The government cannot, at this late hour, argue that it has not had the opportunity to investigate the matter and determine who should be prosecuted. Logically, there’s only one person for whom prosecution is still possible: Leroy Baca. The events in this case occurred nearly 4 years ago. Multiple grand juries have been convened. The government and F.B.I. have interviewed hundreds of witnesses. Hundreds of thousands of pages of documents, exhibits, and recordings have been generated. To say the government does not have enough before it to choose whether to prosecute Mr. Baca makes no sense. The motion herein is not meant to force the government’s hand. But it is meant to force them to let Mr. Baca have his day in Court: either as a witness in Mr. Tanaka’s trial or as a co- defendant in this prosecution.
The government, by refusing to charge Mr. Baca or grant him immunity to testify in Mr. Tanaka’s trial, is exercising its immunity power not for legitimate prosecutorial purposes but to deny Mr. Tanaka a level playing field of evidence.
In other words: either indict Lee Baca or give him to us as a witness!
There is, of course, lots more after that.
The motion will be heard on September 28. So stay tuned.
AND IN OTHER NEWS….EXECUTIVES AT YET ANOTHER LA COUNTY FOSTER CARE GROUP HOME ARE CHARGED WITH EMBEZZLEMENT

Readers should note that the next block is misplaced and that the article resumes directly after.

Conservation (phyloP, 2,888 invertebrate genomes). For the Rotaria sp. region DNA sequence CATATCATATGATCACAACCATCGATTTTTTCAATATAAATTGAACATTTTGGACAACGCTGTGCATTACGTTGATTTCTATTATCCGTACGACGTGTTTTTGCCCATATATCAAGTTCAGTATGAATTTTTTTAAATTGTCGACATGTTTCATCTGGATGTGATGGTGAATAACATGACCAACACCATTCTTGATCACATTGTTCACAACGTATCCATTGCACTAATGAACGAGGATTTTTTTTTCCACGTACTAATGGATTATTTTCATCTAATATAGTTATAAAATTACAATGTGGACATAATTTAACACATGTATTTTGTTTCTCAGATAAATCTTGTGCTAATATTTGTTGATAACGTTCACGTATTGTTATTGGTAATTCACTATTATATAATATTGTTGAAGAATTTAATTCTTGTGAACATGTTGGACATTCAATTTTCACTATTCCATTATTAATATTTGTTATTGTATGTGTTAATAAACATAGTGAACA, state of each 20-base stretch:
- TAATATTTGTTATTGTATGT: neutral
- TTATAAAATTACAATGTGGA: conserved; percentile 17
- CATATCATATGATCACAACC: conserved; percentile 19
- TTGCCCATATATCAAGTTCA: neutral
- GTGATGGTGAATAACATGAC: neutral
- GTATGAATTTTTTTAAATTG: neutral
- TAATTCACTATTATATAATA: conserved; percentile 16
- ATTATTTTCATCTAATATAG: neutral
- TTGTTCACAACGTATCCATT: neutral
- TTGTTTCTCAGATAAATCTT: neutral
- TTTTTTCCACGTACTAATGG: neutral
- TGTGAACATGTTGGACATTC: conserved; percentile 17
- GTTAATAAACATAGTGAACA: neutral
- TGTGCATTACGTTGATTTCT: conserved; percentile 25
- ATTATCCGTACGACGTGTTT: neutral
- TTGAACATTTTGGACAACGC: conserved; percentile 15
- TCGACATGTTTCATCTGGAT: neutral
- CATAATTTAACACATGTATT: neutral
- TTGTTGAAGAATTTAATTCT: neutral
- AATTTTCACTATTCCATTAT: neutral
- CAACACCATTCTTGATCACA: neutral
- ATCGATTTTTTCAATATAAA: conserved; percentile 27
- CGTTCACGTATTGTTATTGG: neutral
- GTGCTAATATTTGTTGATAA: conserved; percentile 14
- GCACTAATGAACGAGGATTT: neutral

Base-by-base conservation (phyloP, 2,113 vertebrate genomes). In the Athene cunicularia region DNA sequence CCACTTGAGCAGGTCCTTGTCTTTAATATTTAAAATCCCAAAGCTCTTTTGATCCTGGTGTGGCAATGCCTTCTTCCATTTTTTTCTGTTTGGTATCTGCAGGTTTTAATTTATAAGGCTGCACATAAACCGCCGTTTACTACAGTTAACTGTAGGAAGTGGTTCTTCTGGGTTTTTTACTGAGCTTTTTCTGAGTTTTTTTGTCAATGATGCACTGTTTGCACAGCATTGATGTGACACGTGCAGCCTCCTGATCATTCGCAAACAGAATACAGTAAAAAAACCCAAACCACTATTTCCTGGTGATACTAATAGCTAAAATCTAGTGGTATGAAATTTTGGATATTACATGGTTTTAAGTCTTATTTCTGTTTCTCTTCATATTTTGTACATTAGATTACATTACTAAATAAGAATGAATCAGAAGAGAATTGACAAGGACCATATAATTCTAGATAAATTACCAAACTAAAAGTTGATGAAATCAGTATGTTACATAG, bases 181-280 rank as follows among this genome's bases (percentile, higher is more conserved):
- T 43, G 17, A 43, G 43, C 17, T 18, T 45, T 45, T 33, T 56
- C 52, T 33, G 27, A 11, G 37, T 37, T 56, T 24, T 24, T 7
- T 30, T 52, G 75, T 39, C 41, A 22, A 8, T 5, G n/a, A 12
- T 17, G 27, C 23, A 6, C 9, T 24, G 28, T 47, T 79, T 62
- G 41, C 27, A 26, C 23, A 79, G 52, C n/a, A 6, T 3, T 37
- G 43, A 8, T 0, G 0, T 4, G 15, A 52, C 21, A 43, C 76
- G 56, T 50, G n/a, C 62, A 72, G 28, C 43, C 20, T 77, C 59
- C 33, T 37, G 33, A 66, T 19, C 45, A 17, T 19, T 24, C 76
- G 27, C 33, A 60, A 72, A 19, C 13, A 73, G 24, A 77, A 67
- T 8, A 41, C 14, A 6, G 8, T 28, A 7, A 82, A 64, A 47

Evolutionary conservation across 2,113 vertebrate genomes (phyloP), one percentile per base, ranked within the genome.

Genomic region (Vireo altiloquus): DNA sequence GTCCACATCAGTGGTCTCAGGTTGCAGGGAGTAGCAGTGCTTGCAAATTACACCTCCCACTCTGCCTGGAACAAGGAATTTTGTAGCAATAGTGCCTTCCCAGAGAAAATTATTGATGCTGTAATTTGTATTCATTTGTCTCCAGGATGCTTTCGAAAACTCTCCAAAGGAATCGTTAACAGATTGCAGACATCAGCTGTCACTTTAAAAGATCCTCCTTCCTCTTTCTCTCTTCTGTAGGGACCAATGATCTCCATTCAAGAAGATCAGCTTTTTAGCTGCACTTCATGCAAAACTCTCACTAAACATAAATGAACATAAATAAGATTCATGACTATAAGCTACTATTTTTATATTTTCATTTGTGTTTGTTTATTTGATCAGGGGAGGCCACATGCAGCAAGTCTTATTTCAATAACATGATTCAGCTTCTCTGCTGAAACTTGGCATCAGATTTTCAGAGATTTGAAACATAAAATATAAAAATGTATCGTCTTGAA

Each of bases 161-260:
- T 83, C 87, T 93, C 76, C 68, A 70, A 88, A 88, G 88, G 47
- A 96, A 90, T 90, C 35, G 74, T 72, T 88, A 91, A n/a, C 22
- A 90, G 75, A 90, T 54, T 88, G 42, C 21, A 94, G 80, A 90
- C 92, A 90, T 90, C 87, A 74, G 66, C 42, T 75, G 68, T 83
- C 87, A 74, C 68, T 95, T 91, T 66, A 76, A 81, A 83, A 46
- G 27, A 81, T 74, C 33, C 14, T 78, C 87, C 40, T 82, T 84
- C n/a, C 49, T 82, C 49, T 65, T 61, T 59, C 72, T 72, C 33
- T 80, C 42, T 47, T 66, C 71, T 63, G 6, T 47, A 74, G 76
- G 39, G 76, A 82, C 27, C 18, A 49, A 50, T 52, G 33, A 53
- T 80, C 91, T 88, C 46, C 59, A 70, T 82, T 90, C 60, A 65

Just about a year ago, LA District attorney Jackie Lacey announced that a husband and wife team was being charged with embezzling more than $460,000 in taxpayer money from a nonprofit agency hired by Los Angeles County’s Department of Children and Family services to help some of the harder to place abused and neglected foster children.
The LA Times Garrett Therolf reported extensively on the story last year and has been on top of the issue since.
Now Therolf reports that a whole different set of executives for a different group home that cares for abused and neglected LA Youth have been charged by the DA with skimming and generally misusing money from the taxpayer funded enterprise the are supposed to be overseeing.
Here’s a clip:
As in the district attorney’s recent case against leaders of the Little People’s World group home, the alleged wrongdoing at Moore’s Cottage may have festered for years as county officials ignored signs of financial mismanagement, records show.
“It’s my fault that we didn’t know more about it,” said Philip Browning, director of the Department of Children and Family Services.
The activities alleged in the lawsuit occurred before 2013, and Browning said they might have been prevented by an improved monitoring system the department put in place about a year ago.
Prosecutors filed the criminal charges against Batchelor and Smith in April with no public announcement. The district attorney’s office declined to comment.
The two men, who pleaded not guilty and are free on bail, declined to respond to requests for comment.
They are accused of embezzling more than $100,000 from the charity and damaging or destroying property in excess of $65,000. The lawsuit also accuses them of filing false personal tax returns in 2011, 2012 and 2013 — the same period in which they failed to file tax forms for Moore’s Cottage. In total, Moore’s Cottage owed $460,000 in delinquent federal payroll taxes as of September 2013.
A court petition for a search warrant filed this year by the district attorney’s office says that “Batchelor had no intention of paying payroll taxes with the money he withdrew. His sole purpose was to split the withdrawn money with Smith for personal gain.”